Uncomfortable conversations are part of life.  Addressing the elephant in the room is never fun, but to avoid doing so only results in greater heartache later on.  And in the case of CX delivery, now is one of those times.  Across major economies, satisfaction with customer experience is in free fall, and minor tweaks around the edges will not satisfy end-users who are more discerning than ever.  Only by putting all elements of the CX delivery ecosystem onto the table can organizations improve their image.  This includes thinking about who is on the frontlines of voice and digital support.

As a starting point to this discussion, some context is needed.  At the end of 2023, no enterprise can be complacent about their CX performance.  Consider that this summer in the UK, customer satisfaction is estimated to have fallen from where it was a year ago. And, despite some encouraging signs recently in the US, consumer experience levels are still far below where they were prior to the pandemic.

Customer evolution plays a part in this.  Today, end-users communicate across multiple channels. They have much less brand loyalty and are more impatient (bordering on angry) than ever before.  In a hyper competitive marketplace, having the right talent on hand to drive the best results and retain loyal customers counts for a lot.

Given this, it’s important to rethink agent profiles.  It can be argued that in the past people who were recruited to work in onshore contact centers tended to be those with limited interest in front-line service roles. Often these agents came to the job with limited technology skills or higher education.  The result was poor interactions with end-users, which is a recipe for bad CSAT scores, increased costs, and high turnover.

As 2024 approaches, enterprises and their outsourcing partners should throw out the dated notion of agent recruits and start anew.  The “average recruit” should be recast as the “ideal agent.”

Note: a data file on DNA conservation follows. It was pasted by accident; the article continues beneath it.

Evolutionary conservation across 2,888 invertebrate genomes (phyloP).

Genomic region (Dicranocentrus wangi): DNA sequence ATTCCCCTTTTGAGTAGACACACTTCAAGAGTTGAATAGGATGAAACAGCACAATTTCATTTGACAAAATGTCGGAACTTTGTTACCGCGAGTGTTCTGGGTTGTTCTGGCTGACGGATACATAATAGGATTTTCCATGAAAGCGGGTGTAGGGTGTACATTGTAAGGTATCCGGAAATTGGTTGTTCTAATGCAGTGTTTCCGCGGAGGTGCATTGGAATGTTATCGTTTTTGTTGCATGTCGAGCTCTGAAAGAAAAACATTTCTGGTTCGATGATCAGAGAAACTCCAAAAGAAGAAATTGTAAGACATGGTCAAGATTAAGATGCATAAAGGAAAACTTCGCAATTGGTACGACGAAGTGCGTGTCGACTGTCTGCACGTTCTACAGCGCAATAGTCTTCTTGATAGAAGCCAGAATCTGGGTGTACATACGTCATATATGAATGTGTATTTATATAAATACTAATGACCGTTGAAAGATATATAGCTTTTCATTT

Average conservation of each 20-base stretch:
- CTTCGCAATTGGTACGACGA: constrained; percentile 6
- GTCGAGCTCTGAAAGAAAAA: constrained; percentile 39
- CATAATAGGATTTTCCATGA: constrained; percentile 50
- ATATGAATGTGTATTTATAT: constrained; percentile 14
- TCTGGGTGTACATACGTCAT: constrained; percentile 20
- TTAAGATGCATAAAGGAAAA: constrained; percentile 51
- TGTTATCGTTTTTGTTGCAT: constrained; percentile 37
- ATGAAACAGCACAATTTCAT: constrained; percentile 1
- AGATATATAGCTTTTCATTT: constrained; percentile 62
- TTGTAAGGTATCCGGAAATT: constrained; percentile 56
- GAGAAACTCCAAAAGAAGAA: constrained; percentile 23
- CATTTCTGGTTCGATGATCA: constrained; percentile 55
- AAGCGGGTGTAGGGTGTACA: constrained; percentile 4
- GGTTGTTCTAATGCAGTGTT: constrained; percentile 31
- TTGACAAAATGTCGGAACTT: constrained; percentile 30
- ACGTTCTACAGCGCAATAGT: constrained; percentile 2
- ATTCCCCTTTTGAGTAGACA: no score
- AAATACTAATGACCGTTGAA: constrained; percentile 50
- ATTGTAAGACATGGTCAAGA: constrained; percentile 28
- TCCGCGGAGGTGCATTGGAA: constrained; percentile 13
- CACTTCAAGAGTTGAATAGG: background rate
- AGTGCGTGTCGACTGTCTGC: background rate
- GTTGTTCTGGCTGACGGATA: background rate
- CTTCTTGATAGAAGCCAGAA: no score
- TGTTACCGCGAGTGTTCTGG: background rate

In so doing, CX decision-makers will have to reassess how best to hire and retain people with problem-solving skills, an analytical mindset, and a solid command of technology. This will limit the initial training needed for agents to operate in a modern business environment. In time, the ideal agent is more likely to prove ambitious, moving up within the organization as they help end-users and by identifying and solving problems that the business faces.

On paper, this sounds like a tall order.  But, rethinking the ideal agent profile also means looking at new recruitment practices.  All CX operators, whether in-house or BPO, need to participate in recruitment fairs at universities, community colleges, and tech schools.  The reality is that customer experience is a profession and has every right to compete for the best and brightest graduates alongside education, finance, or technology.

Of course, this means getting serious about offering career paths for new agents, but starting on the front lines and learning a business from the ground up is a recipe for success.  One need only ask those that have forged careers in banking by starting as tellers as an example.  And, the CX / BPO sector is littered with examples of agents that have moved from the telephones to leadership roles – these need to be quantified and used as case studies to draw in ambitious, skilled recruits yearning to join a cutting edge industry.

CX needs to be made a desirable industry in which to work, one that provides rewarding and challenging opportunities with upward mobility. In essence, rethinking the ideal agent profile is a win-win that no CX decision-maker can afford to miss, and there is no time to waste in doing so.

Image sourced from Marco Verch Professional Photographer under Creative Commons license